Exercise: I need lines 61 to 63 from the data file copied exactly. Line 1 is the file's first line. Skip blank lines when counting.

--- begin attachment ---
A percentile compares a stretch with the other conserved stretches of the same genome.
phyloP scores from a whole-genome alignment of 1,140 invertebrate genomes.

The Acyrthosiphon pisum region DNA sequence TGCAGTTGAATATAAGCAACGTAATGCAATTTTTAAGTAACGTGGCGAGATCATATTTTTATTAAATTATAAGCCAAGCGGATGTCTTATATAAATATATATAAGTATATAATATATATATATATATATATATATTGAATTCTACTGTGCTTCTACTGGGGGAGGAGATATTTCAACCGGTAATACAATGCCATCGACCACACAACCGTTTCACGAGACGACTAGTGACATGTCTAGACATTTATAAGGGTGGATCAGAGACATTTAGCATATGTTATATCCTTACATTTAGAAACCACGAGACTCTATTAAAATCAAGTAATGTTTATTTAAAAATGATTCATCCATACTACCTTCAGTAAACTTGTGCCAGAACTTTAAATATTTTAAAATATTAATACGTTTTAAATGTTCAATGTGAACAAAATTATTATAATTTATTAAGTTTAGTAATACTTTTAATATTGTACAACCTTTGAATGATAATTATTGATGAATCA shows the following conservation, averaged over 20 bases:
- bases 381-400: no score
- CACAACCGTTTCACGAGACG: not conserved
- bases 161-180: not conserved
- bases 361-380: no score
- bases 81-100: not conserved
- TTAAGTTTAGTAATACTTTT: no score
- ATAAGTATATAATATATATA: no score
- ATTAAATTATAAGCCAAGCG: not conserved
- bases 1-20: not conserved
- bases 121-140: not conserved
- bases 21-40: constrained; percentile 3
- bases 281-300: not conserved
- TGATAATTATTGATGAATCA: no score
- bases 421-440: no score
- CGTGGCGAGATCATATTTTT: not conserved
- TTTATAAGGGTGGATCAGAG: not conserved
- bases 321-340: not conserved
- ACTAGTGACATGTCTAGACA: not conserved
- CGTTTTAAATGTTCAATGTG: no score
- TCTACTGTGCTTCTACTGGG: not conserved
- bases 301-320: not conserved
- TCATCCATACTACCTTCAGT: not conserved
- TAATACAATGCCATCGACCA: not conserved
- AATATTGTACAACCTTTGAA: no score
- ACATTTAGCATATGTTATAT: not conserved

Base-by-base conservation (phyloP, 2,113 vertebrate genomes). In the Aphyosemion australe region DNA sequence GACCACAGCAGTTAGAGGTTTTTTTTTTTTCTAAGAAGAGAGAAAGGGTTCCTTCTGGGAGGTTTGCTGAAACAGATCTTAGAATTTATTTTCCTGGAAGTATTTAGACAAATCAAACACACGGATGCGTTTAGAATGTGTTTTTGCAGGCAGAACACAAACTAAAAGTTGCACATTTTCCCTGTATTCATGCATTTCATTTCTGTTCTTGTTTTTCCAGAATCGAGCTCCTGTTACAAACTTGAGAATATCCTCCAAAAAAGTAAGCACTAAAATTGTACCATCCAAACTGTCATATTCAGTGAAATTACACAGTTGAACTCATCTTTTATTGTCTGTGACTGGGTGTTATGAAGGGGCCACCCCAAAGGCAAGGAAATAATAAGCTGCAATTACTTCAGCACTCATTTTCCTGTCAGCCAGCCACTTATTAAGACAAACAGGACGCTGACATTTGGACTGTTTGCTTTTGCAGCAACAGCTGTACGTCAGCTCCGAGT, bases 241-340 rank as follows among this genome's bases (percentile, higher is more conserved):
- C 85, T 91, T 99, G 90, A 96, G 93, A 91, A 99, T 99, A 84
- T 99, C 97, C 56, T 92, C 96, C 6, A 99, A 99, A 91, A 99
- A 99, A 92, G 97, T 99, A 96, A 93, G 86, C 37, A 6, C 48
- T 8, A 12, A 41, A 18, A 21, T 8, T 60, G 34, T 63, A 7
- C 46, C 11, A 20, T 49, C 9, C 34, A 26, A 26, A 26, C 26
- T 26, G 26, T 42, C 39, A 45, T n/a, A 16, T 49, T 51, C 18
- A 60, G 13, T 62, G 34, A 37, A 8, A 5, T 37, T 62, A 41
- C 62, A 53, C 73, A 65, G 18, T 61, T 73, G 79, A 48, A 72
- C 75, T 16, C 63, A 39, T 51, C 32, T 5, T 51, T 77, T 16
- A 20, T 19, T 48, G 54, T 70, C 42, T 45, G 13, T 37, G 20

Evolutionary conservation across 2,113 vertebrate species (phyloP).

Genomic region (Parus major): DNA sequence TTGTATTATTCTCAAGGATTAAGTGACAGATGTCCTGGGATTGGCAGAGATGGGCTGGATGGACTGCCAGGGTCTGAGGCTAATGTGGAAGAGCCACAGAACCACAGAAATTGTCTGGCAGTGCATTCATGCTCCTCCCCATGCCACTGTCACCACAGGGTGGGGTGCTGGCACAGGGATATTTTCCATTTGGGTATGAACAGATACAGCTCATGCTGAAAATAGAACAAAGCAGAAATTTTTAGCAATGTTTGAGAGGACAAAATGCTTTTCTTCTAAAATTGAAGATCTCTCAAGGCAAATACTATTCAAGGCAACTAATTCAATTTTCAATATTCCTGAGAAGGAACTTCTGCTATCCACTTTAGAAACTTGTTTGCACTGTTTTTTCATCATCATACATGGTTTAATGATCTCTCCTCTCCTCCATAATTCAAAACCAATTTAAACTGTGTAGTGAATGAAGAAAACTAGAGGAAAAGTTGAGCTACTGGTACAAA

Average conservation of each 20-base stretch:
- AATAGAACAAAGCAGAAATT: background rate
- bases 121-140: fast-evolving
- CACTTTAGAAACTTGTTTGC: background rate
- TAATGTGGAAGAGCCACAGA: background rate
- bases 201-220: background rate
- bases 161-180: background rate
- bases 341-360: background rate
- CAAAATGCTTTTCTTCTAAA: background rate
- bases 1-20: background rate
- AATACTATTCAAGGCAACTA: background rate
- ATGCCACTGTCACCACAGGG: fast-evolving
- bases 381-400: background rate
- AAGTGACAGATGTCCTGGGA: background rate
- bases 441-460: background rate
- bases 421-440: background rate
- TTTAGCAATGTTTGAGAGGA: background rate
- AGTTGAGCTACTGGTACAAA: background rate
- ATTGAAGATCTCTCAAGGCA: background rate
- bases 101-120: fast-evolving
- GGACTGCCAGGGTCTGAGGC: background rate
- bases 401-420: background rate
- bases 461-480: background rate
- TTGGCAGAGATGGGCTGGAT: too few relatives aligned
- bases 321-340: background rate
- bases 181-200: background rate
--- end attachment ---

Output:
- bases 101-120: fast-evolving
- GGACTGCCAGGGTCTGAGGC: background rate
- bases 401-420: background rate